ASEAN Summits Brought no Progress to Myanmar Crisis: Analysts

(From L to R) Philippine President Ferdinand Romualdez Marcos, Singaporean Prime Minister Lee Hsien Loong, Thai Prime Minister Prayut Chan-o-cha, Vietnamese Prime Minister Pham Minh Chinh, Cambodian Prime Minister Samdech Techo Hun Sen, Indonesian President Joko Widodo, Brunei's Sultan Haji Hassanal Bolkiah, Lao Prime Minister Phankham Viphavanh, and Azhar Azizan Harun, speaker of the lower house of Malaysia's parliament, pose for group photos at the opening ceremony of the 40th and 41st ASEAN S

PHNOM PENH – ASEAN, which is currently chaired by Cambodia, didn’t bring any remarkable results on Myanmar, experts said, while the 40th and 41st summits came to an end on Nov. 13.

In response, summits’ Spokesperson Kung Phoak said Cambodia’s position was to facilitate dialogue, aiming to make the relevant parties in Myanmar negotiate peacefully to avoid worsening the ongoing conflict.

Nearly a year after Cambodia started assuming the chairmanship of the ASEAN, on Jan. 1, 2022, the country has been committed and patient in trying to solve the Myanmar crisis, believing the process towards peace will take time, Phoak said.

Although the facilitation work has been seen, there is still no significant progress on the junta’s willingness to effectively implement the five-point consensus, an ASEAN roadmap agreed upon in April 2021 that was supposed to put the country back on the path to peace.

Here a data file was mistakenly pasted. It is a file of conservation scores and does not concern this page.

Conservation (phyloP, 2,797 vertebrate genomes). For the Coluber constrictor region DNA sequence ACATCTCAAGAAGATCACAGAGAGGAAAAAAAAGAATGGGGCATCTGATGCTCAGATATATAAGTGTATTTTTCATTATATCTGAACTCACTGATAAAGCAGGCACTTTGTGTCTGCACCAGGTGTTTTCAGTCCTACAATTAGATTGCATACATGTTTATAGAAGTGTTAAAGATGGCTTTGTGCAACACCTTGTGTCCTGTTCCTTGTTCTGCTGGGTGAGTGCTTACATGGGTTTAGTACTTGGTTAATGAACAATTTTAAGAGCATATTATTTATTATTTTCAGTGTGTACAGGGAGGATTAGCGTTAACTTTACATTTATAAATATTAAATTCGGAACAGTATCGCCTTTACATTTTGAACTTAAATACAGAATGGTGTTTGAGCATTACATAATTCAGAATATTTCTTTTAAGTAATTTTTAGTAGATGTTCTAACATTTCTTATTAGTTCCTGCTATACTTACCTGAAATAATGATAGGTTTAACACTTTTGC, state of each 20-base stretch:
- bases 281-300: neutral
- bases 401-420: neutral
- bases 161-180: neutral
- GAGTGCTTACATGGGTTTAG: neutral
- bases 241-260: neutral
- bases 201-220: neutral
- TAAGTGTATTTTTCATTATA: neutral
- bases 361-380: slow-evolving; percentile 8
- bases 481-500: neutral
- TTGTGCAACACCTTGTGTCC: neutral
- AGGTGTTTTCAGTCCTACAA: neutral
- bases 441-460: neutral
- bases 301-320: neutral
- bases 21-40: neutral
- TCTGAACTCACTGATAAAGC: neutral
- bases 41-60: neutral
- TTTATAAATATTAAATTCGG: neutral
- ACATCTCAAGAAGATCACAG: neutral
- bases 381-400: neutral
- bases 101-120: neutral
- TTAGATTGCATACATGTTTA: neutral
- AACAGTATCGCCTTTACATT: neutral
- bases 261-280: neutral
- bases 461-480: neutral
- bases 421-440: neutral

But the lack of effort from Myanmar’s military, which de facto leads the country since it took power in February 2021, could lead Cambodia, as ASEAN Chair, to run out of time to address the issue, political and international relations experts said.

Vann Bunna, a co-founder of the Thinker Cambodia and a research fellow at the Cambodian Institute for Cooperation and Peace (CICP), views Cambodia’s performance so far as a smooth working process, especially with the diplomatic protocol. But it is not as remarkable when it comes down to practical solutions brought to solve the Myanmar crisis.

“Cambodia has been doing excellent work in facilitating the summits, and the logistical arrangement has been significantly smooth. However, the [Myanmar] problem remains complicated – and sometimes it got worse – regardless of ASEAN Chair’s great efforts to help,” he said.

In an e-mail to Cambodianess, Ear Sophal, an American-Cambodian political scientist, straightforwardly said the top issue at the summit would “remain the abject failure of ASEAN and its chair, Cambodia, to make any meaningful progress on Myanmar.”

While Cambodia’s outcomes regarding the crisis have been insignificant, Sophal thinks that the country’s stand will be “to do nothing” until the chairmanship for ASEAN 2023 will be carried out by Indonesia in January.

In the summits’ closing press conference, held on Nov. 13, Prime Minister Hun Sen recalled that the ASEAN Charter doesn’t have any legal procedure to expel one of its members, so the regional block will not kick Myanmar out of the family.

However, what ASEAN is doing right now is inviting non-political representatives of Myanmar to attend high-level summits.